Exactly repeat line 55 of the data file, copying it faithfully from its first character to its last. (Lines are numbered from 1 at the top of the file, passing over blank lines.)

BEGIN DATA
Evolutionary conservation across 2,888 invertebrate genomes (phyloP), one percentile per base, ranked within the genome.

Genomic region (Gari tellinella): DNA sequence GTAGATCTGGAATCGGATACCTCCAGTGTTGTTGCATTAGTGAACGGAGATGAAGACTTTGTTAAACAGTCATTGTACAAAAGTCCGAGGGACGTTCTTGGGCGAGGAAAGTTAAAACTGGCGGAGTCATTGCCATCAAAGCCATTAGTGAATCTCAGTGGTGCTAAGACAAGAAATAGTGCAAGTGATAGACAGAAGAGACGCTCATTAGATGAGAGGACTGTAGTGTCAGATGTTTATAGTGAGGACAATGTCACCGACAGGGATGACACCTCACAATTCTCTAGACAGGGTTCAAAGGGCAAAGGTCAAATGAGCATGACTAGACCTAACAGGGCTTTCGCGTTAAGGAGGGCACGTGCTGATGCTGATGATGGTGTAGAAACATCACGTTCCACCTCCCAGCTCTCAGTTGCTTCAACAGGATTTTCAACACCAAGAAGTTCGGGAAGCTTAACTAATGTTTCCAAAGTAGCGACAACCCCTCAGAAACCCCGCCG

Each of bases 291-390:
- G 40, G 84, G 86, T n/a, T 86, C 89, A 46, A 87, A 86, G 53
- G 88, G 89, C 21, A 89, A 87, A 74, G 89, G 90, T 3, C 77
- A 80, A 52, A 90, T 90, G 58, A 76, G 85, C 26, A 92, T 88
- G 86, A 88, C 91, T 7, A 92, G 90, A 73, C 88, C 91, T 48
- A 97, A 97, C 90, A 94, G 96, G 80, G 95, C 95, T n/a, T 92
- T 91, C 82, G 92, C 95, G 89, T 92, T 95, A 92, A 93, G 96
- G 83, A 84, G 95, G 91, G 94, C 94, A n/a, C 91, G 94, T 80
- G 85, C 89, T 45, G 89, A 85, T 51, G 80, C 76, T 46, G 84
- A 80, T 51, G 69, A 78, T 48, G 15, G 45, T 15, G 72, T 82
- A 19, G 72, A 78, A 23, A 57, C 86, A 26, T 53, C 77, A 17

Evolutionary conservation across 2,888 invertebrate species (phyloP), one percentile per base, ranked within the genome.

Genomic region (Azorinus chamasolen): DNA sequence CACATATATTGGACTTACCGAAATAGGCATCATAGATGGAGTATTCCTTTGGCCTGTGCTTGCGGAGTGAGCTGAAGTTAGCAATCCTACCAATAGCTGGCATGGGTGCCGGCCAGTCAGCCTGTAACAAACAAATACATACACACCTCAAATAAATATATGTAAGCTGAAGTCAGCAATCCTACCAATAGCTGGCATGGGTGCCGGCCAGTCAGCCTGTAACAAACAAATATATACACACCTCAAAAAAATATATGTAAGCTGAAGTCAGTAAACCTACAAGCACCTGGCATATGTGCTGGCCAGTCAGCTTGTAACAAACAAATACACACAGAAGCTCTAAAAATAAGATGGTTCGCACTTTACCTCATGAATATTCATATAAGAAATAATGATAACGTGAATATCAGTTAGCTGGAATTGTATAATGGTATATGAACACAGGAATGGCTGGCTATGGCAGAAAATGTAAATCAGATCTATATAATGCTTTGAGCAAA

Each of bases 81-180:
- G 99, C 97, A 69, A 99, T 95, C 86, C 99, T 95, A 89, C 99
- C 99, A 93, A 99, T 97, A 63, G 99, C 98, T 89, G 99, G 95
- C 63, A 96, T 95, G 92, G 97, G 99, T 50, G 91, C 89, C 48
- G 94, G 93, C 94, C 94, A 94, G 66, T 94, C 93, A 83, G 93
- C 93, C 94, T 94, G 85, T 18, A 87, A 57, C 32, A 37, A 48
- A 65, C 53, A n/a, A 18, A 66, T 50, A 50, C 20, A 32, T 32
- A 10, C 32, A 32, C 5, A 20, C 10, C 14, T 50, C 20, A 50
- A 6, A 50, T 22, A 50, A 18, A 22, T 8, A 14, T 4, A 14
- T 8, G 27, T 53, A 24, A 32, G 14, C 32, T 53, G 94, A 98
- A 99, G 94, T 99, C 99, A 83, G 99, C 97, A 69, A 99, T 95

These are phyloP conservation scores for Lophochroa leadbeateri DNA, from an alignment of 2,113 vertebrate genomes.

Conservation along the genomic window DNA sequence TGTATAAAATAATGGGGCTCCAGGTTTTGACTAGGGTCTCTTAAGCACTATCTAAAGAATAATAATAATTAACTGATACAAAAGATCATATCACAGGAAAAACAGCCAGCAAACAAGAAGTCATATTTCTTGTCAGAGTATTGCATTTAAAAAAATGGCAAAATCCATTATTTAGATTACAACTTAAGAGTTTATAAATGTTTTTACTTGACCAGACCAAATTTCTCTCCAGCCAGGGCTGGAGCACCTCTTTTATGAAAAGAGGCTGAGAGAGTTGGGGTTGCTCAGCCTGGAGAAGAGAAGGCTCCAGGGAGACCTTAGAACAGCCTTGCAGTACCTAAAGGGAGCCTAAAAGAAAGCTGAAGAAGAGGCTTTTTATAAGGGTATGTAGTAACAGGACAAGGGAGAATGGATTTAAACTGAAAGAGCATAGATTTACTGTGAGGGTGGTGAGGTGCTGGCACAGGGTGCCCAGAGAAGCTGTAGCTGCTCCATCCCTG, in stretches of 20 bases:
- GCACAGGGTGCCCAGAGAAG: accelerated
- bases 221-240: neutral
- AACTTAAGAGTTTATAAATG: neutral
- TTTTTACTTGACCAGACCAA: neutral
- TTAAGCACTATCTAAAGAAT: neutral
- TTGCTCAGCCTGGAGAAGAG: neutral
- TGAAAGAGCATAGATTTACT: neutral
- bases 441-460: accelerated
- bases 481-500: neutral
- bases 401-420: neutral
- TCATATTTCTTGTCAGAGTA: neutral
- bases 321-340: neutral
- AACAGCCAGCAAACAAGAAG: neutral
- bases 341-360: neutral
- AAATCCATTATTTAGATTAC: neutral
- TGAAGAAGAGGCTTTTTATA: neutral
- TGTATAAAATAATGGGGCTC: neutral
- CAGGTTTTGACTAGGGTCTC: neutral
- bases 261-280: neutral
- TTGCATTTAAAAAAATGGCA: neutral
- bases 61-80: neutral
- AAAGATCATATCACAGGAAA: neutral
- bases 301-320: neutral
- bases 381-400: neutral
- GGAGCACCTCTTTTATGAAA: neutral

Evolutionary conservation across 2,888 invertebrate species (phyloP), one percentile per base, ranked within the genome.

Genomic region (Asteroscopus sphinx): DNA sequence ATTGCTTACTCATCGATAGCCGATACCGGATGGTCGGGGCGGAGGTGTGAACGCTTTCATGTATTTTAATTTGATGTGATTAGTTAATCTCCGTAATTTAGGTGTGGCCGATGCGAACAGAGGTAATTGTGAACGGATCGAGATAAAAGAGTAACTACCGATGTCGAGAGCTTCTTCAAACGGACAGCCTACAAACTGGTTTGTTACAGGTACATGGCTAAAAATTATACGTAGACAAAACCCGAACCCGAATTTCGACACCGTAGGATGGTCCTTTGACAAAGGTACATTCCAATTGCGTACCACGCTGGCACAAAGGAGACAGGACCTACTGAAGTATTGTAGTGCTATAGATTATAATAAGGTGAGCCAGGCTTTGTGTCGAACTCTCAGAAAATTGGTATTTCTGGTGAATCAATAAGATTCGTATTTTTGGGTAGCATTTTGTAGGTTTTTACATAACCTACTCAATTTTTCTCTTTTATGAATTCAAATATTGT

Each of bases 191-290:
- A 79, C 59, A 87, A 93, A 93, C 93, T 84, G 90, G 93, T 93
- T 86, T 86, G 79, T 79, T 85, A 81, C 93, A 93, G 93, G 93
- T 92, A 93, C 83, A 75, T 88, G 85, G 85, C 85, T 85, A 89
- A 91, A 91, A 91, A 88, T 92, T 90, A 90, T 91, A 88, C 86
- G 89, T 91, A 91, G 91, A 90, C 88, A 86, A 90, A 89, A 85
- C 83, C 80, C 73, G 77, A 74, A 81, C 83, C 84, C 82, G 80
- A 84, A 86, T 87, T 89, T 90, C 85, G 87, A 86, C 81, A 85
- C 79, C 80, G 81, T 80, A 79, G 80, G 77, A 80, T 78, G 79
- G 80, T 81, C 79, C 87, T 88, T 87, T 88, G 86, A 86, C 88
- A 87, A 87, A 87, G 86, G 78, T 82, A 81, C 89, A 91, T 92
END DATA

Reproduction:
Genomic region (Asteroscopus sphinx): DNA sequence ATTGCTTACTCATCGATAGCCGATACCGGATGGTCGGGGCGGAGGTGTGAACGCTTTCATGTATTTTAATTTGATGTGATTAGTTAATCTCCGTAATTTAGGTGTGGCCGATGCGAACAGAGGTAATTGTGAACGGATCGAGATAAAAGAGTAACTACCGATGTCGAGAGCTTCTTCAAACGGACAGCCTACAAACTGGTTTGTTACAGGTACATGGCTAAAAATTATACGTAGACAAAACCCGAACCCGAATTTCGACACCGTAGGATGGTCCTTTGACAAAGGTACATTCCAATTGCGTACCACGCTGGCACAAAGGAGACAGGACCTACTGAAGTATTGTAGTGCTATAGATTATAATAAGGTGAGCCAGGCTTTGTGTCGAACTCTCAGAAAATTGGTATTTCTGGTGAATCAATAAGATTCGTATTTTTGGGTAGCATTTTGTAGGTTTTTACATAACCTACTCAATTTTTCTCTTTTATGAATTCAAATATTGT